From StudyingMed

Jump to: navigation, search

Functions of the cardiovascular system (heart, blood vessels and blood)

  • Transport
    • Gases – O2 (lungs to tissue) and CO2 (tissue to lungs)
    • Nutrients (e.g. glucose)
    • Fluid and electrolytes (sodium, potassium etc)
    • Wastes (e.g. urea—blood is filtered in kidneys, which produce urea as a waste)
    • Hormones
    • Defense against infection (leucocytes, antibodies)
    • Delivery of platelets to stop bleeding
    • Thermoregulation (hot->increased bloodflow to skin to get rid of heat)

The Cardiovascular system

  • Right hand side: pumps blood out into the lungs
  • Left hand side: pumps blood into the systemic circulation
  • The heart is 2 pumps, but it has 4 chambers (2 atria and 2 ventricles)
  • The blood comes back from systemic into the right atrium, then into the right ventricle, then into the pulmonary artery, then back from the lungs via the pulmonary vein, into the left atrium, then to the left ventricle, then pumped to the system via the aorta
  • Oxygenated blood comes back to the left side of the heart and is pumped out to the body.
  • In the body, the oxygen is used and relatively deoxygenated blood returns to the right side of the heart and is pumped to the lungs for reoxygenation
  • Deoxygenated blood appears more purple and less bright red than oxygenated blood (Hb turns red)

The Heart

  • Valves make the blood flow in the right direction provided they are working properly:
  • AV valves
    • Tricuspid valve: RA -> RV
    • Mitral valve (or bicuspid valve): LA -> LV
  • Other ones:
    • Pulmonary valve: RV -> pulmonary artery
    • Aortic valve: LV -> aorta
  • Lub dub:
    • Lub = tricuspid and mitral valves shutting
    • Dub = pulmonary and aortic valves shutting

Pressure gradient driving blood flow

  • Pressure gradient
    • Drives bloodflow
    • 85 mm Hg coming from the left ventricle
    • 0 mm Hg returning to right atrium
    • The pressure created by the heart pumping makes the blood flow around
    • Similar picture: right ventricle going to the lungs and returning to the left atrium (except the pressures in the pulmonary circuit are lower – “low pressure circuit”)

Vessel types

  • Arteries – transport blood under high pressure; conduit vessels (major highways)
  • Arterioles – resistance vessels (provide resistance to blood flow); control flow to individual tissue beds (contraction reduces perfusion, dilation increases perfusion); hydraulic filter (stops the blood from being intermittent [like the beat of the heart] and instead very steady [due to damping effect of arterioles])
  • Capillaries – exchange vessels (exchange nutrients/O2/CO2 from/to tissues. Thin walls allow exchange to occur easily)
  • Venules/veins – return blood to heart; capacitance vessels (store volume; reservoir). Haemorrhage – veins will contract to bring more blood back to the heart
  • Different structures of vessels:
    • Aorta and artery have quite a lot of elastic tissue in their walls
    • When the heart pumps, they can “give way” a bit to take the extra volume
    • Arterioles have a LOT of smooth muscles in the walls. They constrict or dilate to control the bloodflow to the distal capillary bed. (Even compared to the aorta or arteries, they have a lot of muscle tissue relative to the amount of elastic tissue present)
    • Capillary wall consists of just a layer of epithelium (endothelium) for easy transfer of molecules

Continuity of blood flow despite intermittency of heart beat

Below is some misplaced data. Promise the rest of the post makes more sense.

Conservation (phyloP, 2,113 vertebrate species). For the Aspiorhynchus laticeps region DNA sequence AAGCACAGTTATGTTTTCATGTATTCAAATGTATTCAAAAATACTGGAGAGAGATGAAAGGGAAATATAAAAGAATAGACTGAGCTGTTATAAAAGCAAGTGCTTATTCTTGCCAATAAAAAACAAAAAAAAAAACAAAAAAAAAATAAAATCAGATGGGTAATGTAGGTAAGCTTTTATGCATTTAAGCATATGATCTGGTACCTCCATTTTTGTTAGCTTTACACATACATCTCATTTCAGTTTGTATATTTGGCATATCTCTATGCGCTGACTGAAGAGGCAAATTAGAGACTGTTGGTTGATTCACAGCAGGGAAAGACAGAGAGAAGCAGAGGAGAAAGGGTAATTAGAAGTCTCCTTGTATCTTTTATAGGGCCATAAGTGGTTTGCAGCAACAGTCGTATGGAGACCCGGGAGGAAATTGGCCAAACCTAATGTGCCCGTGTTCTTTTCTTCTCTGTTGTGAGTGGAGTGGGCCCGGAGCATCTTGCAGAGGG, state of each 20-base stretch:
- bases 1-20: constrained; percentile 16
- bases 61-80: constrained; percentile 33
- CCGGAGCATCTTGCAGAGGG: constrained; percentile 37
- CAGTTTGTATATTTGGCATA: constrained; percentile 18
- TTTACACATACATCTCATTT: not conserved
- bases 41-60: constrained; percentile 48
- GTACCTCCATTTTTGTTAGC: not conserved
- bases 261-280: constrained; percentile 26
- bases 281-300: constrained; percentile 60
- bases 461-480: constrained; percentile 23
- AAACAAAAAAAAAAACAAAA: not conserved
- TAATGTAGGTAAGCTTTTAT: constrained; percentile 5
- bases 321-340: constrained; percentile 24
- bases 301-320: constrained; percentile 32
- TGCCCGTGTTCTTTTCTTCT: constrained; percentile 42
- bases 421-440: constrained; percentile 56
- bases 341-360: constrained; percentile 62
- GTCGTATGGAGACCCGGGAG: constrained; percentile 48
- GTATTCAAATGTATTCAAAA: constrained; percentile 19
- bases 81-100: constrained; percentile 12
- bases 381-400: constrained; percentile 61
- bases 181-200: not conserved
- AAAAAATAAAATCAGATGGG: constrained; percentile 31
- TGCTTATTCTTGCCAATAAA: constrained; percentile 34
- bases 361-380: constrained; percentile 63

• Systole = contraction of the ventricles (lumen of ventricle contracts)
  • Diastole = relaxation of the ventricles (lumen of ventricle grows)
  • Arteries are compliant and store blood during ventricular systole.
    • In systole, the aorta gets loaded up with blood
    • In diastole, valve closes, but the aorta can squeeze blood further, and so there is continuous bloodflow
  • During diastole, arteries recoil

Pressure in different vessels

  • In the aorta and large arteries, blood pressure is high and pulses
  • Arterioles
    • the pressure variation decreases (because they are hydraulic filters)
    • the pressure drops considerably (since they are resistance vessels)
  • The rest of the circuit is relatively low pressure
  • In the pulmonary circuit, there is pulsing flow, but the pressure is about 1/7 the pressure in the systemic pressure (the lungs have relatively low resistance compared to the systemic circuit)


  • Consists of arterioles, capillaries and venules
  • Met artierioles are ones that bypass the capillaries between the arterioles and the venules
  • Precapillary sphincters regulate the flow into the capillaries
    • Contract – prevent blood flowing into the tissue
    • Dilate – allow blood to flow into the tissues)
    • E.g. thermoregulation (cold – contract to prevent heat loss from the surface).
    • When they contract, the flow of blood bypasses the tissue and travels through the met arterioles

Blood volume distribution

  • 5 L of blood total
  • 2/3 is in the venous circulation
  • Donate blood (500mL) or haemorrhage – veins will contract and push more blood back to the heart. This keeps everything going around

Effect of gravity

  • Hydrostatic pressure (due to gravity)
    • Standing up: +90 mm Hg pressure in your feet
    • –ve pressure in the head
    • Hence we need a higher blood pressure in the systemic circulation than the pulmonary circulation, to push blood up to your head

Muscle pump

  • Standing up: 90 mm Hg in the leg venules
  • Slow walking: 20 mm Hg in the leg venules
  • Pushed up by pumping of muscles, and the valves in the veins of your leg
  • You can faint if you stand around for too long (all your blood is in the veins in your legs – wiggle your toes)

Cardiac output

  • Amount of blood pumped out of the heart each minute
  • CO = SV * HR
  • Cardiac output = stroke volume * heart rate